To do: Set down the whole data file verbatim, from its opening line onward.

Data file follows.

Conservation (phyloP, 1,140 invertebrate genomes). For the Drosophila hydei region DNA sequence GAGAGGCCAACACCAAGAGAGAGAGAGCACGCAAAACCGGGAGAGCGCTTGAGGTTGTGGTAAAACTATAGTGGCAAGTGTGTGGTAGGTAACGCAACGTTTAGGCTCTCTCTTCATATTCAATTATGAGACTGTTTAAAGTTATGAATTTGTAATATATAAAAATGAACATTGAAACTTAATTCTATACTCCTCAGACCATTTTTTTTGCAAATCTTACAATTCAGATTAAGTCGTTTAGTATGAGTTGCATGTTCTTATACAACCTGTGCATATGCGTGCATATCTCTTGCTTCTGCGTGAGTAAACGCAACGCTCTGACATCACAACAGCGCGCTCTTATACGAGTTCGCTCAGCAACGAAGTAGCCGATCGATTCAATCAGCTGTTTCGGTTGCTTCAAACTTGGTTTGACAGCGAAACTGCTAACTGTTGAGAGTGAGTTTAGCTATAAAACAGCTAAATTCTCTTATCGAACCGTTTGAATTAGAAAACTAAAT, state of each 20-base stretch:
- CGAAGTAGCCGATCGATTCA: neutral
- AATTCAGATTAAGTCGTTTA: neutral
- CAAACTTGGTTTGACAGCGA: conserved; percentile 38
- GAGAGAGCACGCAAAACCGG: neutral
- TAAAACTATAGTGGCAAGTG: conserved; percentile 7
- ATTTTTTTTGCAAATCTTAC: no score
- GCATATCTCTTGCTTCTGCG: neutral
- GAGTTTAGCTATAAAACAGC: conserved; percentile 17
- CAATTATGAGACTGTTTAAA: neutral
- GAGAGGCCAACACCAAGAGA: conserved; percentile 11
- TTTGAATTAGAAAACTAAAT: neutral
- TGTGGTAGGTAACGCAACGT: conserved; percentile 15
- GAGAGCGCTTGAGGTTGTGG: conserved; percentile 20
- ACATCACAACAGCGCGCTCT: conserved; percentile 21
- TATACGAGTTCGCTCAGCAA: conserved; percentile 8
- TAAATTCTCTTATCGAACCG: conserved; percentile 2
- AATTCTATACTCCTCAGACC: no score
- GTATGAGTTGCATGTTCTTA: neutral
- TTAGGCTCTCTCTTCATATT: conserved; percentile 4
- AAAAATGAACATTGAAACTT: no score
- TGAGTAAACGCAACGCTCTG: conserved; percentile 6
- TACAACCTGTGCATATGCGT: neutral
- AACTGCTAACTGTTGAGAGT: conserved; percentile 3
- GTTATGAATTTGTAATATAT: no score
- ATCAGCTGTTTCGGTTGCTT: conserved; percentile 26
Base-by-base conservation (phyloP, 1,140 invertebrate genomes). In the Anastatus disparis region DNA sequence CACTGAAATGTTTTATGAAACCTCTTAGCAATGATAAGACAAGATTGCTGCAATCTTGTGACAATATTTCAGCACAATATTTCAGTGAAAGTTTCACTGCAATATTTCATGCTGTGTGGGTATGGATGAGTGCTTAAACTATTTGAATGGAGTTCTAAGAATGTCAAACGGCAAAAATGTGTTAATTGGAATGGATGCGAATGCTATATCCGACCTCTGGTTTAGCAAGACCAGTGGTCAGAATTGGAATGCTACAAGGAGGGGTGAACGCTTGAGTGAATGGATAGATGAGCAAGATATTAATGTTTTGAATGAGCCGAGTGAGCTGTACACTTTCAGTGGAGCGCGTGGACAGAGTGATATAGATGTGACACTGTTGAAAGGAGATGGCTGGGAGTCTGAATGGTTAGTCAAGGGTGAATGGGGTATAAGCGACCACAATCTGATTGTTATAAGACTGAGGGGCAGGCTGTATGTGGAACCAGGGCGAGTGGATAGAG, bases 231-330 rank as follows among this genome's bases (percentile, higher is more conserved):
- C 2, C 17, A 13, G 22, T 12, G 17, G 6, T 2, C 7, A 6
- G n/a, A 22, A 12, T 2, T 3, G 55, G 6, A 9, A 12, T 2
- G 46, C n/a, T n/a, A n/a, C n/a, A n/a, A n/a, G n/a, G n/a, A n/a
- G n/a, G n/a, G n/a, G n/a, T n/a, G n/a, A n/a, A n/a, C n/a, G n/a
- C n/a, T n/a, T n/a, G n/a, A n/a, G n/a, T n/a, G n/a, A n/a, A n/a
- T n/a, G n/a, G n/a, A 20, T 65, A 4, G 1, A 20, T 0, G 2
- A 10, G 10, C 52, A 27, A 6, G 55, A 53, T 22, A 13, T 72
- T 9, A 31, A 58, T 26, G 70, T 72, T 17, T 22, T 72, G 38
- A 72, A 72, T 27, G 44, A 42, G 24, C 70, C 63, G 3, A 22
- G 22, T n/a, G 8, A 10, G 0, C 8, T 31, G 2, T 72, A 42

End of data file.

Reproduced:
Conservation (phyloP, 1,140 invertebrate genomes). For the Drosophila hydei region DNA sequence GAGAGGCCAACACCAAGAGAGAGAGAGCACGCAAAACCGGGAGAGCGCTTGAGGTTGTGGTAAAACTATAGTGGCAAGTGTGTGGTAGGTAACGCAACGTTTAGGCTCTCTCTTCATATTCAATTATGAGACTGTTTAAAGTTATGAATTTGTAATATATAAAAATGAACATTGAAACTTAATTCTATACTCCTCAGACCATTTTTTTTGCAAATCTTACAATTCAGATTAAGTCGTTTAGTATGAGTTGCATGTTCTTATACAACCTGTGCATATGCGTGCATATCTCTTGCTTCTGCGTGAGTAAACGCAACGCTCTGACATCACAACAGCGCGCTCTTATACGAGTTCGCTCAGCAACGAAGTAGCCGATCGATTCAATCAGCTGTTTCGGTTGCTTCAAACTTGGTTTGACAGCGAAACTGCTAACTGTTGAGAGTGAGTTTAGCTATAAAACAGCTAAATTCTCTTATCGAACCGTTTGAATTAGAAAACTAAAT, state of each 20-base stretch:
- CGAAGTAGCCGATCGATTCA: neutral
- AATTCAGATTAAGTCGTTTA: neutral
- CAAACTTGGTTTGACAGCGA: conserved; percentile 38
- GAGAGAGCACGCAAAACCGG: neutral
- TAAAACTATAGTGGCAAGTG: conserved; percentile 7
- ATTTTTTTTGCAAATCTTAC: no score
- GCATATCTCTTGCTTCTGCG: neutral
- GAGTTTAGCTATAAAACAGC: conserved; percentile 17
- CAATTATGAGACTGTTTAAA: neutral
- GAGAGGCCAACACCAAGAGA: conserved; percentile 11
- TTTGAATTAGAAAACTAAAT: neutral
- TGTGGTAGGTAACGCAACGT: conserved; percentile 15
- GAGAGCGCTTGAGGTTGTGG: conserved; percentile 20
- ACATCACAACAGCGCGCTCT: conserved; percentile 21
- TATACGAGTTCGCTCAGCAA: conserved; percentile 8
- TAAATTCTCTTATCGAACCG: conserved; percentile 2
- AATTCTATACTCCTCAGACC: no score
- GTATGAGTTGCATGTTCTTA: neutral
- TTAGGCTCTCTCTTCATATT: conserved; percentile 4
- AAAAATGAACATTGAAACTT: no score
- TGAGTAAACGCAACGCTCTG: conserved; percentile 6
- TACAACCTGTGCATATGCGT: neutral
- AACTGCTAACTGTTGAGAGT: conserved; percentile 3
- GTTATGAATTTGTAATATAT: no score
- ATCAGCTGTTTCGGTTGCTT: conserved; percentile 26
Base-by-base conservation (phyloP, 1,140 invertebrate genomes). In the Anastatus disparis region DNA sequence CACTGAAATGTTTTATGAAACCTCTTAGCAATGATAAGACAAGATTGCTGCAATCTTGTGACAATATTTCAGCACAATATTTCAGTGAAAGTTTCACTGCAATATTTCATGCTGTGTGGGTATGGATGAGTGCTTAAACTATTTGAATGGAGTTCTAAGAATGTCAAACGGCAAAAATGTGTTAATTGGAATGGATGCGAATGCTATATCCGACCTCTGGTTTAGCAAGACCAGTGGTCAGAATTGGAATGCTACAAGGAGGGGTGAACGCTTGAGTGAATGGATAGATGAGCAAGATATTAATGTTTTGAATGAGCCGAGTGAGCTGTACACTTTCAGTGGAGCGCGTGGACAGAGTGATATAGATGTGACACTGTTGAAAGGAGATGGCTGGGAGTCTGAATGGTTAGTCAAGGGTGAATGGGGTATAAGCGACCACAATCTGATTGTTATAAGACTGAGGGGCAGGCTGTATGTGGAACCAGGGCGAGTGGATAGAG, bases 231-330 rank as follows among this genome's bases (percentile, higher is more conserved):
- C 2, C 17, A 13, G 22, T 12, G 17, G 6, T 2, C 7, A 6
- G n/a, A 22, A 12, T 2, T 3, G 55, G 6, A 9, A 12, T 2
- G 46, C n/a, T n/a, A n/a, C n/a, A n/a, A n/a, G n/a, G n/a, A n/a
- G n/a, G n/a, G n/a, G n/a, T n/a, G n/a, A n/a, A n/a, C n/a, G n/a
- C n/a, T n/a, T n/a, G n/a, A n/a, G n/a, T n/a, G n/a, A n/a, A n/a
- T n/a, G n/a, G n/a, A 20, T 65, A 4, G 1, A 20, T 0, G 2
- A 10, G 10, C 52, A 27, A 6, G 55, A 53, T 22, A 13, T 72
- T 9, A 31, A 58, T 26, G 70, T 72, T 17, T 22, T 72, G 38
- A 72, A 72, T 27, G 44, A 42, G 24, C 70, C 63, G 3, A 22
- G 22, T n/a, G 8, A 10, G 0, C 8, T 31, G 2, T 72, A 42